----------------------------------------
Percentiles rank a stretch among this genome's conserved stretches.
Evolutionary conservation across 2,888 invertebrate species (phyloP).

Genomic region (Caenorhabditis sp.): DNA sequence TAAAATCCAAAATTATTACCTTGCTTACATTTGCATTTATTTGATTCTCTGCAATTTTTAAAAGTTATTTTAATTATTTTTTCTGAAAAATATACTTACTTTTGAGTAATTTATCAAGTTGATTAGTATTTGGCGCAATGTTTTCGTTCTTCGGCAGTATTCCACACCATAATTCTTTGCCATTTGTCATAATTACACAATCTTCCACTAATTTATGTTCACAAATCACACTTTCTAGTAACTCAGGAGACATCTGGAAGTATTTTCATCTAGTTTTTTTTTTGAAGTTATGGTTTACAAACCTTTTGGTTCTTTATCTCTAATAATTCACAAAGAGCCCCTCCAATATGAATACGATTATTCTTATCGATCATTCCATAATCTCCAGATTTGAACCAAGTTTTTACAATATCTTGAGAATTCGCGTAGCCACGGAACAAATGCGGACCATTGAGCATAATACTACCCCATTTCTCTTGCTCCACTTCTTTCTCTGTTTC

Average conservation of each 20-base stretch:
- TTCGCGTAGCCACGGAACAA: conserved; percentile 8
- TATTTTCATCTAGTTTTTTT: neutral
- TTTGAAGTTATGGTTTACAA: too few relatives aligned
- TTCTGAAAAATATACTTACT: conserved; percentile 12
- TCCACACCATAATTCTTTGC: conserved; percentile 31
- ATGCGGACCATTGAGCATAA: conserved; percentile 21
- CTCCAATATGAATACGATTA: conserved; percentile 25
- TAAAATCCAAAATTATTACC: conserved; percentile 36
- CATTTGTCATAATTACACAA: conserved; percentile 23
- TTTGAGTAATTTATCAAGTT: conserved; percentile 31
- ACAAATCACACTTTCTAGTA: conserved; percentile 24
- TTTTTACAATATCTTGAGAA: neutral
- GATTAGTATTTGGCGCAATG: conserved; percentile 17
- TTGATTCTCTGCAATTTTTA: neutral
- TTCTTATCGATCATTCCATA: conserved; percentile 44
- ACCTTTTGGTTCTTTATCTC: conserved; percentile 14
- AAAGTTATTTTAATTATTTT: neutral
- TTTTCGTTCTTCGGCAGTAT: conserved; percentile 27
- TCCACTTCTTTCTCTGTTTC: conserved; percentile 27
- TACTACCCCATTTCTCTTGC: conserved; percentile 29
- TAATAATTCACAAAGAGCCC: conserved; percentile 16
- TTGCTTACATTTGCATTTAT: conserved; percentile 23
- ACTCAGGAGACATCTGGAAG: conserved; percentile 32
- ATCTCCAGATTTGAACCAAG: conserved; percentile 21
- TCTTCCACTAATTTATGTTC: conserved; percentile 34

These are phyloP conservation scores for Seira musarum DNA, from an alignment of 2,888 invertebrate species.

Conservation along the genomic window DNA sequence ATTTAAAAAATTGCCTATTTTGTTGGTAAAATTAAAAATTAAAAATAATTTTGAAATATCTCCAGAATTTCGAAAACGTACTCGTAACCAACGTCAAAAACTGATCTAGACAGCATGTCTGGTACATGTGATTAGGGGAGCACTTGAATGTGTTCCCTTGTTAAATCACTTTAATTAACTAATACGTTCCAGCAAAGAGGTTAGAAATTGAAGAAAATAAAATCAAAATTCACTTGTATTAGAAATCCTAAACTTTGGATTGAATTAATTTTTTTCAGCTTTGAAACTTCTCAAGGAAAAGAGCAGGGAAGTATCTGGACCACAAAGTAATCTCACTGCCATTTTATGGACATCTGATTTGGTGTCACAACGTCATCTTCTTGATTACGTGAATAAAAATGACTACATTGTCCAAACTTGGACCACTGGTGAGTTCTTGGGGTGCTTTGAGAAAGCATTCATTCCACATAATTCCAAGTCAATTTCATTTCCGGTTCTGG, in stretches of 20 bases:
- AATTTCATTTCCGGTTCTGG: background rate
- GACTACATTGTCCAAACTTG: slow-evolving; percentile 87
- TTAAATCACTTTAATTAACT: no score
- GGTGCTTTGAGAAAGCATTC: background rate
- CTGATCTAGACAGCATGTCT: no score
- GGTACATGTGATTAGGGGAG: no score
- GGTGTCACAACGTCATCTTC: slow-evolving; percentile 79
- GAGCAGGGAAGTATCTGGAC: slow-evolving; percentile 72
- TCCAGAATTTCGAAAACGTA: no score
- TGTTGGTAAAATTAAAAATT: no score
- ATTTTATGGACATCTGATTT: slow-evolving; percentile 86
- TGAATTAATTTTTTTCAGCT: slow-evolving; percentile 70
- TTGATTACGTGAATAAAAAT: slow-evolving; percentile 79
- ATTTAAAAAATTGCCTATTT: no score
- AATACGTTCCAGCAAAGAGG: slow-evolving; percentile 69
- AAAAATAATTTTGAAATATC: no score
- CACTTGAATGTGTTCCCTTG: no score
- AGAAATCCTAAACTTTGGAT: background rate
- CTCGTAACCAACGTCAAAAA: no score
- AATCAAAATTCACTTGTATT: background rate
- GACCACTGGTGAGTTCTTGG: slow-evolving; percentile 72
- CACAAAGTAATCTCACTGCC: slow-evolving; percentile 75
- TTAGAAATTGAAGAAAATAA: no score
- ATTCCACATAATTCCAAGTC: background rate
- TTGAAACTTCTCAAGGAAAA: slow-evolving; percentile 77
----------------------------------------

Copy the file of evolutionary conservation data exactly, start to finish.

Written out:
Percentiles rank a stretch among this genome's conserved stretches.
Evolutionary conservation across 2,888 invertebrate species (phyloP).

Genomic region (Caenorhabditis sp.): DNA sequence TAAAATCCAAAATTATTACCTTGCTTACATTTGCATTTATTTGATTCTCTGCAATTTTTAAAAGTTATTTTAATTATTTTTTCTGAAAAATATACTTACTTTTGAGTAATTTATCAAGTTGATTAGTATTTGGCGCAATGTTTTCGTTCTTCGGCAGTATTCCACACCATAATTCTTTGCCATTTGTCATAATTACACAATCTTCCACTAATTTATGTTCACAAATCACACTTTCTAGTAACTCAGGAGACATCTGGAAGTATTTTCATCTAGTTTTTTTTTTGAAGTTATGGTTTACAAACCTTTTGGTTCTTTATCTCTAATAATTCACAAAGAGCCCCTCCAATATGAATACGATTATTCTTATCGATCATTCCATAATCTCCAGATTTGAACCAAGTTTTTACAATATCTTGAGAATTCGCGTAGCCACGGAACAAATGCGGACCATTGAGCATAATACTACCCCATTTCTCTTGCTCCACTTCTTTCTCTGTTTC

Average conservation of each 20-base stretch:
- TTCGCGTAGCCACGGAACAA: conserved; percentile 8
- TATTTTCATCTAGTTTTTTT: neutral
- TTTGAAGTTATGGTTTACAA: too few relatives aligned
- TTCTGAAAAATATACTTACT: conserved; percentile 12
- TCCACACCATAATTCTTTGC: conserved; percentile 31
- ATGCGGACCATTGAGCATAA: conserved; percentile 21
- CTCCAATATGAATACGATTA: conserved; percentile 25
- TAAAATCCAAAATTATTACC: conserved; percentile 36
- CATTTGTCATAATTACACAA: conserved; percentile 23
- TTTGAGTAATTTATCAAGTT: conserved; percentile 31
- ACAAATCACACTTTCTAGTA: conserved; percentile 24
- TTTTTACAATATCTTGAGAA: neutral
- GATTAGTATTTGGCGCAATG: conserved; percentile 17
- TTGATTCTCTGCAATTTTTA: neutral
- TTCTTATCGATCATTCCATA: conserved; percentile 44
- ACCTTTTGGTTCTTTATCTC: conserved; percentile 14
- AAAGTTATTTTAATTATTTT: neutral
- TTTTCGTTCTTCGGCAGTAT: conserved; percentile 27
- TCCACTTCTTTCTCTGTTTC: conserved; percentile 27
- TACTACCCCATTTCTCTTGC: conserved; percentile 29
- TAATAATTCACAAAGAGCCC: conserved; percentile 16
- TTGCTTACATTTGCATTTAT: conserved; percentile 23
- ACTCAGGAGACATCTGGAAG: conserved; percentile 32
- ATCTCCAGATTTGAACCAAG: conserved; percentile 21
- TCTTCCACTAATTTATGTTC: conserved; percentile 34

These are phyloP conservation scores for Seira musarum DNA, from an alignment of 2,888 invertebrate species.

Conservation along the genomic window DNA sequence ATTTAAAAAATTGCCTATTTTGTTGGTAAAATTAAAAATTAAAAATAATTTTGAAATATCTCCAGAATTTCGAAAACGTACTCGTAACCAACGTCAAAAACTGATCTAGACAGCATGTCTGGTACATGTGATTAGGGGAGCACTTGAATGTGTTCCCTTGTTAAATCACTTTAATTAACTAATACGTTCCAGCAAAGAGGTTAGAAATTGAAGAAAATAAAATCAAAATTCACTTGTATTAGAAATCCTAAACTTTGGATTGAATTAATTTTTTTCAGCTTTGAAACTTCTCAAGGAAAAGAGCAGGGAAGTATCTGGACCACAAAGTAATCTCACTGCCATTTTATGGACATCTGATTTGGTGTCACAACGTCATCTTCTTGATTACGTGAATAAAAATGACTACATTGTCCAAACTTGGACCACTGGTGAGTTCTTGGGGTGCTTTGAGAAAGCATTCATTCCACATAATTCCAAGTCAATTTCATTTCCGGTTCTGG, in stretches of 20 bases:
- AATTTCATTTCCGGTTCTGG: background rate
- GACTACATTGTCCAAACTTG: slow-evolving; percentile 87
- TTAAATCACTTTAATTAACT: no score
- GGTGCTTTGAGAAAGCATTC: background rate
- CTGATCTAGACAGCATGTCT: no score
- GGTACATGTGATTAGGGGAG: no score
- GGTGTCACAACGTCATCTTC: slow-evolving; percentile 79
- GAGCAGGGAAGTATCTGGAC: slow-evolving; percentile 72
- TCCAGAATTTCGAAAACGTA: no score
- TGTTGGTAAAATTAAAAATT: no score
- ATTTTATGGACATCTGATTT: slow-evolving; percentile 86
- TGAATTAATTTTTTTCAGCT: slow-evolving; percentile 70
- TTGATTACGTGAATAAAAAT: slow-evolving; percentile 79
- ATTTAAAAAATTGCCTATTT: no score
- AATACGTTCCAGCAAAGAGG: slow-evolving; percentile 69
- AAAAATAATTTTGAAATATC: no score
- CACTTGAATGTGTTCCCTTG: no score
- AGAAATCCTAAACTTTGGAT: background rate
- CTCGTAACCAACGTCAAAAA: no score
- AATCAAAATTCACTTGTATT: background rate
- GACCACTGGTGAGTTCTTGG: slow-evolving; percentile 72
- CACAAAGTAATCTCACTGCC: slow-evolving; percentile 75
- TTAGAAATTGAAGAAAATAA: no score
- ATTCCACATAATTCCAAGTC: background rate
- TTGAAACTTCTCAAGGAAAA: slow-evolving; percentile 77